The Jakarta Post
The National Police have named eight suspects in a fire incident that ravaged the main building of the Attorney General’s Office (AGO) complex in August, concluding that worker negligence and careless use of flammable materials caused the blaze.
National Police spokesperson Insp. Gen. Argo Yuwono said the police named the suspects after concluding its 63-day-long investigation, standing behind the previous conclusion that the fire was not caused by arson.
“We held a case reconstruction at 10 a.m. to determine the suspects from the AGO fire so that the case can be clear,” Argo told a media conference on Friday. “And we named eight suspects in this fire case.”
Five of the suspects were construction workers who were working on a project in the staffing bureau hall of the building’s sixth floor, where the fire allegedly started. Their foreman was also named as a suspect.
The general crimes director of the National Police’s Criminal Investigation Department (Bareskrim), Brig. Gen. Ferdy Sambo, said the construction workers smoked cigarettes when working in the hall with flammable materials such as thinners and construction-grade adhesive. The foreman, Ferdy said, also failed to supervise the workers.
According to Ferdy, the investigation suggested that the fire, which engulfed the entire structure of the building, was caused by an open flame – either through embers or ignition – instead of a short circuit.
The two other suspects were identified as a commitment officer of the AGO and the president director of a company responsible for the procurement of flammable cleaning solution TOP Cleaner, which was used in the building.
Ferdy said that the cleaning fluid, which did not have a permit for distribution for public use, accelerated the spread of the flames from the sixth floor.
“We conclude from the facts, reports of experts’ examination and the findings from the crime scene that the fire in the AGO building was caused by the negligence of the people who worked in the building and the negligence in choosing cleaning materials,” Ferdy said.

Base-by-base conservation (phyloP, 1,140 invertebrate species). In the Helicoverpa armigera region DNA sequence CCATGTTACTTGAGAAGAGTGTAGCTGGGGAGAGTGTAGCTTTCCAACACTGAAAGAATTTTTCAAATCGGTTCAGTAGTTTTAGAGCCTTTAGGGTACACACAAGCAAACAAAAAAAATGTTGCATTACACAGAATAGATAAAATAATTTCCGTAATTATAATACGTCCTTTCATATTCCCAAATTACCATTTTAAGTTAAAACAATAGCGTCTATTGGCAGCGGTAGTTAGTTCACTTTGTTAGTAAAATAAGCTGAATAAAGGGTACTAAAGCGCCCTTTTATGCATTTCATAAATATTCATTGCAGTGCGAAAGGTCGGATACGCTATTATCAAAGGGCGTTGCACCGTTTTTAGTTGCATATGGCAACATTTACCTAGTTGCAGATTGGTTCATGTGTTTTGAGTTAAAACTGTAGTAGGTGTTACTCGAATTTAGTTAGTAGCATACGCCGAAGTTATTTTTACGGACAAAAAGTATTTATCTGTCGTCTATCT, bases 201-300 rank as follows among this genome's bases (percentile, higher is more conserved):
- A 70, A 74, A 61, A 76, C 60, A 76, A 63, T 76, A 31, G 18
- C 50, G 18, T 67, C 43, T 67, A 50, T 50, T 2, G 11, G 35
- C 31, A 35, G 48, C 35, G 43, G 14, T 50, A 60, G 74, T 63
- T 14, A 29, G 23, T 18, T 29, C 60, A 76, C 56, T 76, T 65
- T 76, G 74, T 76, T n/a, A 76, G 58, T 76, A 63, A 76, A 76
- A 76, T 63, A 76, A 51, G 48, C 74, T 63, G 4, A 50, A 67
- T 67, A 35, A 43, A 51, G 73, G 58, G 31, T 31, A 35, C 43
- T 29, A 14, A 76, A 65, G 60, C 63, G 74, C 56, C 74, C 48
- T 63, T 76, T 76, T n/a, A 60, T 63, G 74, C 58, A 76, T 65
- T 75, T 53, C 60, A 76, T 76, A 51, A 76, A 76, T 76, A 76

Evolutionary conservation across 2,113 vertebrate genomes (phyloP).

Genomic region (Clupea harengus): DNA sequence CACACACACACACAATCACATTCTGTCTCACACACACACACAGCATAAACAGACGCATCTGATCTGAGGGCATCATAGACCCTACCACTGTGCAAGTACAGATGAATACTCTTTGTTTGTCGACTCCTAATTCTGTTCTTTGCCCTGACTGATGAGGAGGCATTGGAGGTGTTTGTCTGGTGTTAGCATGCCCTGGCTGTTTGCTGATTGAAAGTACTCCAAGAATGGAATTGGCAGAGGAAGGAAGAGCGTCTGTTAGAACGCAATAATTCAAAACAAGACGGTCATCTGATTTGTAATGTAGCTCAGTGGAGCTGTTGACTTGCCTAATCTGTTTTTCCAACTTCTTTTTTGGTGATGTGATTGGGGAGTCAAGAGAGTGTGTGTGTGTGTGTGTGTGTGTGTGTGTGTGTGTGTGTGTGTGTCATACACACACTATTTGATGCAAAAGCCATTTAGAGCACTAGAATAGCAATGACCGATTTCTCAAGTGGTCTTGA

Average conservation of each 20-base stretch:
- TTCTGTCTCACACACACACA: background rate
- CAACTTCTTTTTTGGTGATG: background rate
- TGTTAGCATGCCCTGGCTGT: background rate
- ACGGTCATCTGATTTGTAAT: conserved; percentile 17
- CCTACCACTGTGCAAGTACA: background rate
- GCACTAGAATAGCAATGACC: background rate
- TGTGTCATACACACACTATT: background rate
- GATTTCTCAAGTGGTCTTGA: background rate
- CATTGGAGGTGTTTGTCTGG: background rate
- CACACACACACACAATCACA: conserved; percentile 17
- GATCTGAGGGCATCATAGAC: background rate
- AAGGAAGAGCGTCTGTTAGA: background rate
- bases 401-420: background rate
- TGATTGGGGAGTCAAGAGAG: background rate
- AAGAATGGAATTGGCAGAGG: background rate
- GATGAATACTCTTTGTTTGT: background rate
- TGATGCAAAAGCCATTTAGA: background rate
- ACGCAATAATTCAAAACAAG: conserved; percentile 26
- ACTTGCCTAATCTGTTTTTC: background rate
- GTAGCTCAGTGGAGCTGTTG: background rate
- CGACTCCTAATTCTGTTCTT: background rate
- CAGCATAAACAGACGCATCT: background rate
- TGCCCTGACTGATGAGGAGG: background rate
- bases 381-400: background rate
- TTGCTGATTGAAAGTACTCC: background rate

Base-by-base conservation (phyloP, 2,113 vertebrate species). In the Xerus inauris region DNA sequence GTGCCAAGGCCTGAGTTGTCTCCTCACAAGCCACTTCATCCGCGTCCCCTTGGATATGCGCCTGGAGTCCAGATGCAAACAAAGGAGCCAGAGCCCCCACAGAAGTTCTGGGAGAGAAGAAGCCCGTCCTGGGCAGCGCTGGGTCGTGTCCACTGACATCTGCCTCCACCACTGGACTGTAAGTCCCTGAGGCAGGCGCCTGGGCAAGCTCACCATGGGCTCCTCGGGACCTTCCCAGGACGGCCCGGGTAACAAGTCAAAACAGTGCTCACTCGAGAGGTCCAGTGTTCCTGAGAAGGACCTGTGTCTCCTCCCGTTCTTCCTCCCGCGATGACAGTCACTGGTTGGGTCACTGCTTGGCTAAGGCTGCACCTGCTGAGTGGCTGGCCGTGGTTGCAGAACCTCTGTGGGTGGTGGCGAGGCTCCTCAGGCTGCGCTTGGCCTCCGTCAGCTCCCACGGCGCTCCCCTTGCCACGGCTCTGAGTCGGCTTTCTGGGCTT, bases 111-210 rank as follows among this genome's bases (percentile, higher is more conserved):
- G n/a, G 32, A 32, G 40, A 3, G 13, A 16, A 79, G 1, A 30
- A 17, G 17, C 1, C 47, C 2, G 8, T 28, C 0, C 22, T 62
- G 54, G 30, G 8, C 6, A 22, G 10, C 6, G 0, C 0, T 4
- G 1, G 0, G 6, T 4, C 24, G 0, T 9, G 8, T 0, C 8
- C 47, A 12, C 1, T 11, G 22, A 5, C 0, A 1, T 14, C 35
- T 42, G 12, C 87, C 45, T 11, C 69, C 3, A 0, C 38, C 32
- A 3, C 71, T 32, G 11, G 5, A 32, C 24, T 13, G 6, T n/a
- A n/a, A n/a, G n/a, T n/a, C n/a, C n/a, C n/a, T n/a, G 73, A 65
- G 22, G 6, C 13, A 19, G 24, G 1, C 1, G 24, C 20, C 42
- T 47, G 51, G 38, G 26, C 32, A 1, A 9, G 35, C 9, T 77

The police charged all eight suspects under Article 188 of the Criminal Code, which stipulates that negligence that causes incidents, such as a fire, explosion or flood, is punishable with a maximum sentence of five years’ imprisonment upon conviction.
The fire in the AGO compound’s main building, situated in Kebayoran Baru of South Jakarta, initially broke out on Aug. 22 and lasted more than 10 hours. According to the South Jakarta Fire and Rescue Agency, it took 325 personnel and 65 fire engines before the fire could be extinguished the next day.
The blaze hit the AGO at a critical time as the office was handling some of the largest graft cases in the country, including one involving then-fugitive Djoko Soegiarto Tjandra, a former businessman who has been convicted in the Bank Bali corruption case.
The incident also raised suspicions after Attorney General ST Burhanuddin confirmed that the fire destroyed the office of prosecutor Pinangki Sirna Malasari, who was then a recently named suspect for allegedly accepting US$500,000 from Djoko and meeting with him several times when the convict was at large abroad.
Pinangki is now being tried at the Jakarta Corruption Court for charges of bribery and money laundering. Meanwhile, Djoko is currently being tried for his alleged involvement in the issuance of police travel clearance that allowed him to travel within the country when he was still on the run.
Prior to the case reconstruction, the police questioned more than 130 people in the investigation, including janitors, office clerks and other AGO employees, naming 64 of them witnesses.